Helping all children become happy learners
The Spectrum of Diagnoses
Many of the common diagnoses for developmental behavioural, social and learning conditions overlap each other in terms of the traits and needs they present with. Though each will have precise criteria laid down in diagnostic manuals for their assessment, they nevertheless may explain symptoms that are also covered by a different condition. An individual rarely presents as a 'text book' example of any one diagnosis. Instead it is more likely that they present with a range of traits from more than one possible condition. Diagnosis is therefore about which symptoms present the most difficulties for the child and what condition best explains this.
The diagram belowshows ten common diagnoses. An individual may present only with traits from one condition. However, it is more likely that they will have traits that cross a number of possible diagnoses. Diagnosis is therefore about making judgements about which condition or conditions best describes their needs.
Because traits overlap two children with different diagnoses may at times present with the same sorts of difficulties or needs. For example:
Consider two four and half year old children. Child A has a diagnosis of autism (ASD) but also presents with undiagnosed traits of ADHD. Child B has a diagnosis of ADHD but can appear to have traits of ASD. In this example, both children present with the same behaviour of frequently following their own agenda. There are many potential reasons why children might follow their own agenda and not those of adults. For child A and B, though their behaviour may appear similar it is highly likely that it is determined by different factors. This could be poor understanding of social hierarchy and rules for child A and poor attention and impulsivity for child B. However, just to ensure a little bit of confusion here, child A by following their own agenda might appear to have poor attention and by going off and doing what they want appear impulsive. Equally child B might present with immature social understanding of rules and adult status.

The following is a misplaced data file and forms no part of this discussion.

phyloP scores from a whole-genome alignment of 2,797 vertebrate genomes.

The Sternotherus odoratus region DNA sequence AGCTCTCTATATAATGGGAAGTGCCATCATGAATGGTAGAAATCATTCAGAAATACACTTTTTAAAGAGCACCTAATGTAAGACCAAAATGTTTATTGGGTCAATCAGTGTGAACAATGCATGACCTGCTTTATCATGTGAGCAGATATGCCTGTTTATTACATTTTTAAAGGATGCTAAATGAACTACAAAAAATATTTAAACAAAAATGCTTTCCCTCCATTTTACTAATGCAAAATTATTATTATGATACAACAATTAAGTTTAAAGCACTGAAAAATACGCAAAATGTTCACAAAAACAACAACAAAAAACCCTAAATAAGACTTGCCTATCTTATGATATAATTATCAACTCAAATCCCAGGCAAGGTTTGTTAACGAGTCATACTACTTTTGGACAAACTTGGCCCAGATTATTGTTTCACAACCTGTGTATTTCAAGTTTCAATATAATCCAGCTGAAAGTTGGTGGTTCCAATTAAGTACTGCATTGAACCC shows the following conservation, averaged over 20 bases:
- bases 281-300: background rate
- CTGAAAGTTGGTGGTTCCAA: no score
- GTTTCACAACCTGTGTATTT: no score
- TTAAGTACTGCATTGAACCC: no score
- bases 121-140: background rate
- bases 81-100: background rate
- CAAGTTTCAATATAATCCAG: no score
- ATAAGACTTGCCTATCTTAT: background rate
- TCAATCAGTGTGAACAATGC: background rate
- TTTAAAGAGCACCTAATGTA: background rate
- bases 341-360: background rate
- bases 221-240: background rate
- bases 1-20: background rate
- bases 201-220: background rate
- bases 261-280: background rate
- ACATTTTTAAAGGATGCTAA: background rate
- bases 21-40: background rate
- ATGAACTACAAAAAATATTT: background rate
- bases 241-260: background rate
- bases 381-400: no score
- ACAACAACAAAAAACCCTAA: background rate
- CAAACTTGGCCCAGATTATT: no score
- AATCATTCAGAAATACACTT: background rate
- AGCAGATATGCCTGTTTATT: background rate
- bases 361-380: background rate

These similarities in behaviour and potential underlying causes can make determining the exact diagnosis a challenge for professionals.
If we ignore the diagnoses of dyscalculia and dyslexia, which involve standardised cognitive and memory performance assessments, the other eight conditions above are behavioural diagnoses. This means that their assessment, regardless of the diagnostic tools used, are about observed behaviour. This might involve a little observation by the diagnosing professional; often in a clinic setting but sometimes in another setting such as school or the home. However, generally, a higher proportion of observation will be that reported by parents and school or nursery (kindergarten) staff and through their completion of written questionnaires. These written assessments are then analysed against the diagnostic manual citeria to make an objective judgement about whether a child has a condition or not. This all sounds thorough and robust until we remember that observing and defining behaviour is largely subjective. Two different observers might notice different behaviours or even perceive the same behaviour as being different. The most commonly used assessment questionnaires often try to compensate for this through repeating similar behaviours with different descriptions. However, it is fair to say that assessment is not precise or exact and that diagnosis is therefore based on probability rather than certainty.
Every human is subject to their own personal biases. Some of these are sub-conscious and affect our perceptions and judgements. For example, when people buy a new car they often tend to notice more of the same make and model on the road than they did before. The same happens with professionals making judgements about behaviour. A whole teacher training day on autism and quickly staff are viewing behaviour through an 'autistic lens' and reporting more children with possible ASD traits. The same school later does training on ADHD and now they are more 'tuned' to this condition and report children with possible ADHD. Now it is a positive step for schools to do such training and to have increased awareness in recognising the signs of these conditions. However, as we have discussed above, many children will present with needs that overlap different conditions and there is a risk that our bias towards one particular condition may influence the way we describe their behaviour. This in turn can influence the judgements made by the diagnosing professional.
It also worth mentioning that parents may also be affected by bias. Many will do their own research into a particular condition for a while before completing assessments and reporting behaviour.
Finally, there are the doctors and psychologists etc who will also not be immune from being biased towards one or more condtions. Thus professionals who specialise in autism may see more autistic traits in children whilst another professional specialising in ADHD might see more traits of attention deficit and hyperactivity.